Plant of the Week
Leonard's Penstemon (Penstemon leonardii var. leonardii)
By Teresa Prendusi
Commonly known as the beardtongue(s), the genus Penstemon with over 280 species, is found only in North America. The genus was formerly placed in the Scrophulariaceae family but recent genetic studies have aligned it within the Plantaginaceae family. Penstemons range in size from over six feet tall to less than an inch and are found in a large variety of colors, from electric blue to firecracker red, to various shades pinks, white, maroon, and lavender. The Great Basin of the intermountain West is particularly rich in Penstemon diversity and endemism, with Nevada and Utah being premier areas to view an exceptional number of different species from low desert canyons to high alpine communities.
One of the more stunning endemics, Leonard's penstemon, is found along the northern Wasatch mountain range of Utah and Bear River Range of southeastern Idaho. It is a compact, one-foot tall multi-stemmed sub-shrub with many medium size deep-blue to violet colored flowers arranged in 3-6 verticillasters (arising in the axils of opposite leaves) along the flowering stem. The bilabiate flowers are 14-26 millimeters long, glabrous, with the lower 3-lobed lip projecting slightly beyond the upper. The fertile stamens reach the flower orifice but are not exerted beyond it. The anthers are horseshoe shaped and dehisce along the suture across their confluent area of attachment.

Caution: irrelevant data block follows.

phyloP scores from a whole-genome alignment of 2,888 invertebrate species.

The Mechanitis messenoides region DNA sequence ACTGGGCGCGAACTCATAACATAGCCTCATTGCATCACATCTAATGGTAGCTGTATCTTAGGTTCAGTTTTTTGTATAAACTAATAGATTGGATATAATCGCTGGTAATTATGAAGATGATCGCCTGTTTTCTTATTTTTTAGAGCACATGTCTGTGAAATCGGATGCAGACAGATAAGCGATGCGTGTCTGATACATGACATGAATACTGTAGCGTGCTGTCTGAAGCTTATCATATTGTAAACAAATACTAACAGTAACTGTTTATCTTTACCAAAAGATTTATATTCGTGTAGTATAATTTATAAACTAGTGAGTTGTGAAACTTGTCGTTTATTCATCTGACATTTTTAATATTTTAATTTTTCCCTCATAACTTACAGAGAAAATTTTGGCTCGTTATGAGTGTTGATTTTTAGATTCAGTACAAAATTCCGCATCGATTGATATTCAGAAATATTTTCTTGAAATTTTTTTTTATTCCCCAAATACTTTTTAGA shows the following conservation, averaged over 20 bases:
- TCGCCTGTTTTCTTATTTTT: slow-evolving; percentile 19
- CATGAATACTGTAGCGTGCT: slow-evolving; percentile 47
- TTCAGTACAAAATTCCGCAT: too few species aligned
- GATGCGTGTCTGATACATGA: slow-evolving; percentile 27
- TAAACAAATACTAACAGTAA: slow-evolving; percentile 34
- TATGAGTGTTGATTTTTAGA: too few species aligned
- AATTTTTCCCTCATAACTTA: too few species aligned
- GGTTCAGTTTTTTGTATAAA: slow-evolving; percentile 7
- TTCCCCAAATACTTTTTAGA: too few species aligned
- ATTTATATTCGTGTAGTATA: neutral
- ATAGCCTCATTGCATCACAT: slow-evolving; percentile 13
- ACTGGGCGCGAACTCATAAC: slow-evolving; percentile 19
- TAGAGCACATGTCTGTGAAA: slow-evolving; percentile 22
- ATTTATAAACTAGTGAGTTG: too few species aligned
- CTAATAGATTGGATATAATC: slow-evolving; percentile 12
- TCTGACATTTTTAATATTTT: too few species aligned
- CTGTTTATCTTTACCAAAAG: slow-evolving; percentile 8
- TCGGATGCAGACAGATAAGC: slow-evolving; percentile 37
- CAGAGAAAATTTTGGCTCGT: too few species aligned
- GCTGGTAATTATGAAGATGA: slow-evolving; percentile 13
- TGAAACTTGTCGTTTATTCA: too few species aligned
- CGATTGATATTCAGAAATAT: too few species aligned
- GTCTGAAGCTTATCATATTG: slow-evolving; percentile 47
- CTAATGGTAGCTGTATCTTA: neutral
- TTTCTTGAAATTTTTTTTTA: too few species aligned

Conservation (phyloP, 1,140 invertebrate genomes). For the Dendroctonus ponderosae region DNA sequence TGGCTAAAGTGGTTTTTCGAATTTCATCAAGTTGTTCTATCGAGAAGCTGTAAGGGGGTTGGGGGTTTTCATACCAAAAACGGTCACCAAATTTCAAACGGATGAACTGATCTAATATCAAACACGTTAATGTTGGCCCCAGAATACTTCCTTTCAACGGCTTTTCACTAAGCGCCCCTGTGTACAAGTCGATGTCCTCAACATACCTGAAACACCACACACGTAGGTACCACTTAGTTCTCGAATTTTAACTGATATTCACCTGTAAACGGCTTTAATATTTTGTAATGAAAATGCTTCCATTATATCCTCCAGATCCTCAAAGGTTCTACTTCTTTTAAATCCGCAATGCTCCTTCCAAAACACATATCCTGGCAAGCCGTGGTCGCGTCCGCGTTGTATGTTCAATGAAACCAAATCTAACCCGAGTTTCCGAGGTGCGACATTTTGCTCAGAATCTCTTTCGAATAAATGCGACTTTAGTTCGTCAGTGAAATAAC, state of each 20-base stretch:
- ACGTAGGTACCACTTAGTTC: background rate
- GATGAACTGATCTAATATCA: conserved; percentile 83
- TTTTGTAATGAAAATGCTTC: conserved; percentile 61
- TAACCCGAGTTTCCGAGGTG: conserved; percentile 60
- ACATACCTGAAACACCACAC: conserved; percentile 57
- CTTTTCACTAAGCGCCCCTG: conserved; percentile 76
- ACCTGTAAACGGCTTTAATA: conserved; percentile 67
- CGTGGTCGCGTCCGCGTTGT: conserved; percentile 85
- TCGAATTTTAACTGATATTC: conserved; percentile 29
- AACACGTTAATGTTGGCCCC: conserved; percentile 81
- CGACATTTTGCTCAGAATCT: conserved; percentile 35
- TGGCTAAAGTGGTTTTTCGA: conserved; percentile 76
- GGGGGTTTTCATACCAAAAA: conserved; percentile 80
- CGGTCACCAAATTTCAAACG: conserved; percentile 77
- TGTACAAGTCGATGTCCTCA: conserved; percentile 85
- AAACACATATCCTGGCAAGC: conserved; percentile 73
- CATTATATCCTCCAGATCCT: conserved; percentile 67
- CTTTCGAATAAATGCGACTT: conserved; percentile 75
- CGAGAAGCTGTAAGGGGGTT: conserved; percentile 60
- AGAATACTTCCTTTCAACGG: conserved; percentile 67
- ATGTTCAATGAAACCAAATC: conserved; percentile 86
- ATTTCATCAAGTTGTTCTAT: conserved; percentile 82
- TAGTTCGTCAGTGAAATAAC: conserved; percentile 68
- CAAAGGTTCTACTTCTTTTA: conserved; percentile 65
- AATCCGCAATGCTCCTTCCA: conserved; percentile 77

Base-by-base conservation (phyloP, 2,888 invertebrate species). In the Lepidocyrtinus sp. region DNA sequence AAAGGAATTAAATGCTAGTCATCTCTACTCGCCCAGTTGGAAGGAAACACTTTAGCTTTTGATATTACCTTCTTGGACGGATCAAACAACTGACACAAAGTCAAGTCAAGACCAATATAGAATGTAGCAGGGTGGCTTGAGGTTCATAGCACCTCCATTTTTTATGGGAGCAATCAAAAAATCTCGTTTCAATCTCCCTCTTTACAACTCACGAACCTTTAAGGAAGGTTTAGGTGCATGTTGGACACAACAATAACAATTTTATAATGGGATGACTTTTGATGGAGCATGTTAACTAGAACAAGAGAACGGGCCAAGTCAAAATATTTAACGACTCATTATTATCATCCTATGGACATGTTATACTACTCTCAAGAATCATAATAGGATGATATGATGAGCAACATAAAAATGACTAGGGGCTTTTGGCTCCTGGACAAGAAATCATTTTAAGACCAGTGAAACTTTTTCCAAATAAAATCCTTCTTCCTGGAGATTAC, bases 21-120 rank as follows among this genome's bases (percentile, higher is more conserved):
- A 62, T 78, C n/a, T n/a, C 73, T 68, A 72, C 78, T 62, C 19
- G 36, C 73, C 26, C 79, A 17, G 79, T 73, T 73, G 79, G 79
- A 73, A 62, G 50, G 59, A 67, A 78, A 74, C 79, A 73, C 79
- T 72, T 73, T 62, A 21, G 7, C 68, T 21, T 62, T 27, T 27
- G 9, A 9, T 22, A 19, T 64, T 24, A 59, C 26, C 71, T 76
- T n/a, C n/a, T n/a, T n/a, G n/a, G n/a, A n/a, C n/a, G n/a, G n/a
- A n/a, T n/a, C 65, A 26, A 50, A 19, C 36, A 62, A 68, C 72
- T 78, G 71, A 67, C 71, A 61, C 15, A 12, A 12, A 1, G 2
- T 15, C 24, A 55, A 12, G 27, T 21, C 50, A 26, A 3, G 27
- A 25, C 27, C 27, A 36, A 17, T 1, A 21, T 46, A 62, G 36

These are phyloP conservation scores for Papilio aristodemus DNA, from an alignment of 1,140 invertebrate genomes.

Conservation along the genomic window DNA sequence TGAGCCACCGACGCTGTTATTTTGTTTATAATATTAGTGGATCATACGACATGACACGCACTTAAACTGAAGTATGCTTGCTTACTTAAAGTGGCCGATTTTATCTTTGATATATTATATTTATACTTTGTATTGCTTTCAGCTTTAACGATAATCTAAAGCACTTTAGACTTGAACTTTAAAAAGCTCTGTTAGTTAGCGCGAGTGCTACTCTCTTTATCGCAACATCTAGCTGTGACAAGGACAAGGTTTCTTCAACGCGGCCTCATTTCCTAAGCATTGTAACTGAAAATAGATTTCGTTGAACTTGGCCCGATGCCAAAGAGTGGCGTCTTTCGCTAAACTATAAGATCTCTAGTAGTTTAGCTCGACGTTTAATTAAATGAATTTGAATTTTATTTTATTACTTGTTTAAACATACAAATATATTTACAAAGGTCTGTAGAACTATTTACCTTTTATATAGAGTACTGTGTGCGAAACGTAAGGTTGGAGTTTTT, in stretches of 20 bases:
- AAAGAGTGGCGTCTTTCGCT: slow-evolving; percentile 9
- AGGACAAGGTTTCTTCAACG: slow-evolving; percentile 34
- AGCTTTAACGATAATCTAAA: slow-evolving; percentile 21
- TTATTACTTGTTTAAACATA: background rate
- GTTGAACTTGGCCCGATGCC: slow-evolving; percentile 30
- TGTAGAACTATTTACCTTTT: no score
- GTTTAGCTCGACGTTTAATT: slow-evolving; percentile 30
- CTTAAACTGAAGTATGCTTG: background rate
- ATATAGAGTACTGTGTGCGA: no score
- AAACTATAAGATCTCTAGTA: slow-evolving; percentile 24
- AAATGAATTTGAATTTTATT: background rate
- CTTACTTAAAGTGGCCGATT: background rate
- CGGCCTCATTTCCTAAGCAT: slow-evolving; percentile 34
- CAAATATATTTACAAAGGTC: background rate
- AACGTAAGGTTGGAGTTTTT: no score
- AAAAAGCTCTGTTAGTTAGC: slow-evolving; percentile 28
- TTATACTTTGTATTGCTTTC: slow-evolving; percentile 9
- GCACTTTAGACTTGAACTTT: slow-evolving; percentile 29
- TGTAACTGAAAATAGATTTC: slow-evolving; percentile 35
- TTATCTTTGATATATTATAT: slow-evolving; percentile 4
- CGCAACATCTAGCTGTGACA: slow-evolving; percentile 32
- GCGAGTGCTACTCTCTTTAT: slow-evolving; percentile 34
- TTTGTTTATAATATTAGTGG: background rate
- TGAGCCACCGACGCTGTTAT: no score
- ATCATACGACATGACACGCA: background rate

Leonard's penstemon often grows with several other closely related Penstemon species (P. platyphyllus and P. sepalulus), but does not hybridize with them. It is thought that these species may have evolved allopatrically (i.e. separated geographically) and migrated to their present sites following climatic changes.
Penstemon leonardii var. leonardii blooms from mid-May to late July and is pollinated by native bees. It grows at elevations ranging from 6,000-10,000 feet in rocky openings in oak-maple-serviceberry communities and up to the higher elevation conifer-aspen and lodgepole pine areas.